City Hall did not immediately respond to a barrage of questions from Streetsblog on Sunday, and the mayor had no public schedule.
But City Hall sent over a comment, attributable to the mayor, which referred to a package of stalled legislation in Albany:
“The killing of this child not only brings profound sadness — it brings parents and good people across this city an unshakable anger — anger that careless, reckless drivers continue to take innocent lives,” he said. “It goes against the core of our Vision Zero commitment. And while it does not bring this child back, we must pass Crash Victims Rights and Safety Act in Albany as a tribute to this child and every New Yorker killed by a car.”
The mayor’s statement turned attention quickly to the future mayor.
“This is a horrifically sad but powerfully significant chance for Eric Adams to outline a very bold, crystal clear, Safe Streets plan which rids us of both bad drivers and the bad design that allows even well intentioned drivers to cause such harm,” said Dave Abraham on Twitter.
Adams quickly responded that he will do something, though he did not say what:
“My heart breaks for the family who lost their baby last night to a hit-and-run driver,” said future city mayor, Eric Adams, in a statement posted to Twitter. “There is an epidemic of reckless driving on our streets. We will be standing at the site of this horrific crash with elected leaders and advocates [on Monday] to discuss how to prevent these tragedies and make our streets safer for all.”
That statement only made some activists more angry.
“I’m thinking of going to that vigil with a sign that says, ‘I’m fucking sick of going to all these vigils because nothing gets done,'” said one street safety activist, adding that she might bring baby shoes to the event. Other activists were discussing dumping baby dolls and toys en masse on the driveway of Gracie Mansion on Monday morning.
Activist Doug Gordon suggested that the problem might be the mayor’s signature initiative itself. In a lengthy thread, he pointed out many of the blurry spots in Vision Zero:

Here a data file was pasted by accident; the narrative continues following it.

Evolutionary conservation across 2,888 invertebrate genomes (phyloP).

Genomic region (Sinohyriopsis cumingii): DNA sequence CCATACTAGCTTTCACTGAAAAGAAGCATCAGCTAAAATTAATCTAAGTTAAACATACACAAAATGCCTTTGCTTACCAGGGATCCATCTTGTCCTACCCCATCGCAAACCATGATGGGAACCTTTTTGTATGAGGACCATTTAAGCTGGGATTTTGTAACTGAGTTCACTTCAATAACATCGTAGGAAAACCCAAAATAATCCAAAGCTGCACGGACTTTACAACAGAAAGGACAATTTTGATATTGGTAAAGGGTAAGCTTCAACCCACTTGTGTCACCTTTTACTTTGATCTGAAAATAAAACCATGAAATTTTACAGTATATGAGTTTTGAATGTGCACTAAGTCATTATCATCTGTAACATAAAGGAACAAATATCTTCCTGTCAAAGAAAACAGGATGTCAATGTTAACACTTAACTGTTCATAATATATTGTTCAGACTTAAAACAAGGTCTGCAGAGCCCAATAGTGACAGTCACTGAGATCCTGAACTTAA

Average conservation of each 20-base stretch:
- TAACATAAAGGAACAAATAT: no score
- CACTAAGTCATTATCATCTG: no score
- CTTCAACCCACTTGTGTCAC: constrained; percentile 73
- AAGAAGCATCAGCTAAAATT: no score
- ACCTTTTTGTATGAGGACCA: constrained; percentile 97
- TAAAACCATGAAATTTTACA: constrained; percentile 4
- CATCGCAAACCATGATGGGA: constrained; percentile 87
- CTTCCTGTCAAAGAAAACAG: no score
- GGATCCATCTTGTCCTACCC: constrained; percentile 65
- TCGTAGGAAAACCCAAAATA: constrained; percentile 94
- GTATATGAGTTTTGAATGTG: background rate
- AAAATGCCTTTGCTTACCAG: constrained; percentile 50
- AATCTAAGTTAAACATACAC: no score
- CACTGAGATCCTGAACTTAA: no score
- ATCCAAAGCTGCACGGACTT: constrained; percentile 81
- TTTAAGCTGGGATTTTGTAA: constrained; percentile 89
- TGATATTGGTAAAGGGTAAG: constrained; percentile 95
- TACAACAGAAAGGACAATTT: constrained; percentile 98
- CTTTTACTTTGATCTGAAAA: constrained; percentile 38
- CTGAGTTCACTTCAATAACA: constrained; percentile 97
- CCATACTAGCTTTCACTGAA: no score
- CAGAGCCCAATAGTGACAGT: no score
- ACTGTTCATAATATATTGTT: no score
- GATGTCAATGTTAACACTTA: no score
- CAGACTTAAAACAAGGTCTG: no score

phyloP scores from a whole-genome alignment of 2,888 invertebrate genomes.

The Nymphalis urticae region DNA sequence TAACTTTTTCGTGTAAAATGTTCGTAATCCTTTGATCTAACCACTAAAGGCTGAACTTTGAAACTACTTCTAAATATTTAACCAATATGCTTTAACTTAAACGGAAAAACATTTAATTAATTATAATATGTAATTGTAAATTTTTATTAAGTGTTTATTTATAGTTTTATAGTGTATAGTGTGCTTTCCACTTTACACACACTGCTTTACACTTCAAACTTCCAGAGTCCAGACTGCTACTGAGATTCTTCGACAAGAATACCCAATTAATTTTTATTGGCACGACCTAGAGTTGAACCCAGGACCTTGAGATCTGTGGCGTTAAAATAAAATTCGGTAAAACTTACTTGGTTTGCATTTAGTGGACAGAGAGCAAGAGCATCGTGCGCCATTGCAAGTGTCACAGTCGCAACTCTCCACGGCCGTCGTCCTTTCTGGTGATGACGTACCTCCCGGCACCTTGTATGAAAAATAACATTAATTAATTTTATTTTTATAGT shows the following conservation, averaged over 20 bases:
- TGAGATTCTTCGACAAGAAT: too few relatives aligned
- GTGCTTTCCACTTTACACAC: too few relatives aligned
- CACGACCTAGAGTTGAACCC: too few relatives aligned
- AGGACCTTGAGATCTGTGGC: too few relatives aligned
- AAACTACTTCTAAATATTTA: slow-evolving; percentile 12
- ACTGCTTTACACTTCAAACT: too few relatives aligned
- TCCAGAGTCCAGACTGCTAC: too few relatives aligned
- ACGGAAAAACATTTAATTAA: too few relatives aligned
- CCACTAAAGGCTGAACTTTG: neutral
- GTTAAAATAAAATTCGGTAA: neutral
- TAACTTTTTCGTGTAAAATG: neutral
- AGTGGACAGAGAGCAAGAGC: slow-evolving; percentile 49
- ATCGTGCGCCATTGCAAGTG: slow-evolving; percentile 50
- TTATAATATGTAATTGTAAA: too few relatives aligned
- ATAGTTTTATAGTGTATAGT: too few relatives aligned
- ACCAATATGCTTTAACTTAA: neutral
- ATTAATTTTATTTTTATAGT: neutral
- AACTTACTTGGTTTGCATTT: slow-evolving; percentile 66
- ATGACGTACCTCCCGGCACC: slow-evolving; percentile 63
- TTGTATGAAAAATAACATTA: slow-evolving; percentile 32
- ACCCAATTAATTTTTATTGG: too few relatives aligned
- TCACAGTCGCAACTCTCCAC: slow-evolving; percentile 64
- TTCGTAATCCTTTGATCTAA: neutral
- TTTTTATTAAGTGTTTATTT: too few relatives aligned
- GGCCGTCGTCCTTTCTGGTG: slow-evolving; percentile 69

- The driver had 91 speeding tickets, yet was never stopped.
- The driver’s car is registered in Pennsylvania, suggesting that authorities here and in the Keystone State are not coordinating their efforts.
- The slip lane itself is dangerous and was created to protect parking, not people.
- Vanderbilt Avenue itself had one of its painted bike lanes removed as part of an effort to redirect cyclists elsewhere, though there is no protected bike lanes in Fort Greene and Clinton Hill, partly because Council Member Laurie Cumbo opposes them. The result of the Vanderbilt repainting has been reckless driving.
“It’s enraging, tragically sad and, worst of all, terribly predictable,” Gordon concluded. “All of it, from beginning to end, is the result of policy choices.”
Amid calls for direct and aggressive action, Transportation Alternatives issued a powder-saving statement that hinted that more activism by the group and others is coming:
“We’re heartbroken and angry by the deadly and daily occurrence of traffic violence on Mayor de Blasio’s streets,” said Danny Harris, the group’s executive director. “The deadliest year under Mayor de Blasio’s tenure shows no sign of letting up after crashes this weekend killed six people, a 3-month-old baby, a pedestrian, a moped driver, and two motorcyclists. The crashes injured five people, including putting one person in critical condition.
“From babies to teachers to police officers, no one is immune to the dangers of a city that continues to prioritize the convenience of drivers over saving human life,” Harris added. “In his remaining months, Mayor de Blasio must fight back against the deadliest year of traffic violence during his tenure, including a record breaking wave of hit and runs.
“We need our next mayor and city council to chart a new path forward for NYC built on safe streets for people by putting the vision of NYC 25×25 – repurposing 25% of our streets to better use by 2025 – in action. This must include opening streets to people, redesigning dangerous corridors, and building safer streets across every corner of this city.
“New Yorkers don’t need any more statements or empty promises or go-nowhere task forces — we need immediate action to save lives.”